The myth of the rational voter: why democracies choose bad policies / Bryan Caplan. p. cm. Classical Public Choice and the Failure of Rational Ignorance. Review of Bryan Caplan’s The Myth of the Rational Voter: Why Democracies Choose Bad Policies. Francesco Caselli1. December 1London School of. The Myth of the Rational Voter: Why Democracies Choose Bad Policies. By Bryan Caplan. May 29, In theory, democracy is a bulwark against socially.

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One of the ways to do this is to voetr the average person’s understanding of economic theory, preferably at the grade and high school level.

The Myth of the Rational Voter: Why Democracies Choose Bad Policies

Why Democracies Choose Yhe Policies book review “. But few would actually place the blame where I would argue that it truly lies: Whether you agree with the author or not, og makes some good points throughout the book that anyone interested in the functioning of democracies would do well to consider.

It is a recipe for mendacity. The author posits and offers proof that this is why democracies choose bad policies. It can only exist until the majority discovers it can vote itself largess out of the public funds treasury. To ask other readers questions about The Myth of the Rational Voterplease sign up.

The language used is really complicated at times. Educating the general populace with economic principles and political norms won’t stop them from voting for nonsensical policies that go directly against what they’ve been taught.

This book does a fine job of laying down the empirical argument to corroborate that claim. Can it account for the growing divide between Republicans and Democrats? A thoughtful explanation of incentives and biases that direct how people vote.

All the more important seems this book to be for me before the grad school start. Chapter 4 talks about what is wrong about rational ignorance, and chapter 5 discusses rational irrationality, that is – the rationality behind being irrational about voting if the information required to be a rational voter takes time to understand, but the outcome for the individual is near nonexistent, why bother with being a rational voter in the first place?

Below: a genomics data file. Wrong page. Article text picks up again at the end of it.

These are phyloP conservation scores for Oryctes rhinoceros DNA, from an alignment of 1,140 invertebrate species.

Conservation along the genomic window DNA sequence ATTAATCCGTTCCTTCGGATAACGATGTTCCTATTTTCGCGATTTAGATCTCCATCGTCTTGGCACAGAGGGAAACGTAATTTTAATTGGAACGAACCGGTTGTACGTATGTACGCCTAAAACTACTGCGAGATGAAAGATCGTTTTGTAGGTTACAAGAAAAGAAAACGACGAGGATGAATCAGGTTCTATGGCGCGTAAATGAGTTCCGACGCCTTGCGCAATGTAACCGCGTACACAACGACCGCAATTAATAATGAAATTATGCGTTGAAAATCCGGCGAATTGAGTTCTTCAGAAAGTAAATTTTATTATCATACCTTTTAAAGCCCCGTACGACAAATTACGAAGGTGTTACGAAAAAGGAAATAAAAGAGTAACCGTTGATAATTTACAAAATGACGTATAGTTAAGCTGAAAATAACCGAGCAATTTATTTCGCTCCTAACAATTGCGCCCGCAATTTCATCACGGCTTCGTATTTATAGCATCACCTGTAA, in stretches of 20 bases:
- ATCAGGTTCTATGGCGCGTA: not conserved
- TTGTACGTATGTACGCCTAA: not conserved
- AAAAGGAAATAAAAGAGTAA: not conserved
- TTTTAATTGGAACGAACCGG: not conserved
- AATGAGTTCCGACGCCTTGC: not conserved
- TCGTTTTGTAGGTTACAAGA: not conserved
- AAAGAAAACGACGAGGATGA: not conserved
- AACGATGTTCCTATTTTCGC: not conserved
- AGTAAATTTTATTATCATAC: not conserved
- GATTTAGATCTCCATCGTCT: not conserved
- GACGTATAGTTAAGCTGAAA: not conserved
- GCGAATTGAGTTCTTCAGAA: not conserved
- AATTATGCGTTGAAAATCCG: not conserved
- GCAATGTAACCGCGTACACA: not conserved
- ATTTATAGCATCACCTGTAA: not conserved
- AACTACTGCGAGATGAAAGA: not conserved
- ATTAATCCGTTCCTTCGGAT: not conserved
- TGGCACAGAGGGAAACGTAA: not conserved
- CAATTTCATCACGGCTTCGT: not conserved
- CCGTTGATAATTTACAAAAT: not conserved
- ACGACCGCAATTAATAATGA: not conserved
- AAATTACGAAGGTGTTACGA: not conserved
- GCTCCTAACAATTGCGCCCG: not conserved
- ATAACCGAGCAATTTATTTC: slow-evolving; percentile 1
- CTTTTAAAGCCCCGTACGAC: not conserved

More importantly, though, this is hands down the best public choice economics book I’ve ever read. The book received a mixed-to-positive review from Loren Lomasky in Public Choiceco-inventor of the theory of “expressive voting” that was a close competitor to Caplan’s theory of rational irrationality.

Even if they do value greater prosperity for the majority, voters may not vote for policies that affect it, simply because they are ignorant of the actual effects of policies. One thing I appreciate about Caplan is his willingness to give his opponents what I would consider a fair shake.

Thus, by voting for greater spending, for instance, a person can feel good about his or her generosity, without directly or immediately paying the price, even if such policies will hurt the economy in the end. Caplan refers to the pessimistic bias as a “tendency to overestimate the severity of economic problems and underestimate the recent past, present, and future performance of the economy.

The politician must succumb to the masses and what they want – they demand and the politicians supply. The macroeconomics level simplicity of the thinking and the unjustifiably condescending mentality might have been tolerable if the book had been a few hundred pages shorter. His vote by itself won’t make him pay less tax. Archived from the original PDF on The Myth of the Rational voter attempts to explain how democracies continue to enact stupid economic policies that are not in the best economic interests of a majority of people.

The Myth of the Rational Voter: Why Democracies Choose Bad Policies by Bryan Caplan

From Wikipedia, the free encyclopedia. Would it be possible? Then how come the voter off irrational? Most people would agree that government is a mess, especially right now in the US. Jul 07, Skylar Burris rated it liked it Shelves: It follows that we get bad policies not because politicians ignore voters, but precisely because they often give voters exactly what they want, tbe are bad policies.

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Maybe you are so rich that it becomes an affront to my sense of dignity.

Most voters vote voger what they believe is in the best interest of the nation. The book is notable in use of irrationality, a rare assumption in economics. Rational irrationality, or the active avoidance of truth when the material cost of errors is not too high, is distinct from rational ignorance in which voters simply tire of seeking the truth. Lots of interesting stuff here, but for non-economists who lack assumptions about human rationality and other baggage it was definitely peripheral to the main argument.

I fully acknowledge that there is an element of “preaching to the choir” at play. The degree of benefit is rarely equalized, but it is always positive for both parties. Caplan is a professor of economics at George Mason University and touts a Ph.

But since one’s vote has very little impact on an election it is rational to be irrational. However, that is not necessarily true, since real economic growth is a product of increases in the productivity of labor.

If voters were simply ignorant as many arguethen their errors would tend to be random and cancel each other out also as many argue. If, however, the enlightened public is not much closer to economists, then something else is going on, as those explanations have been neutralized.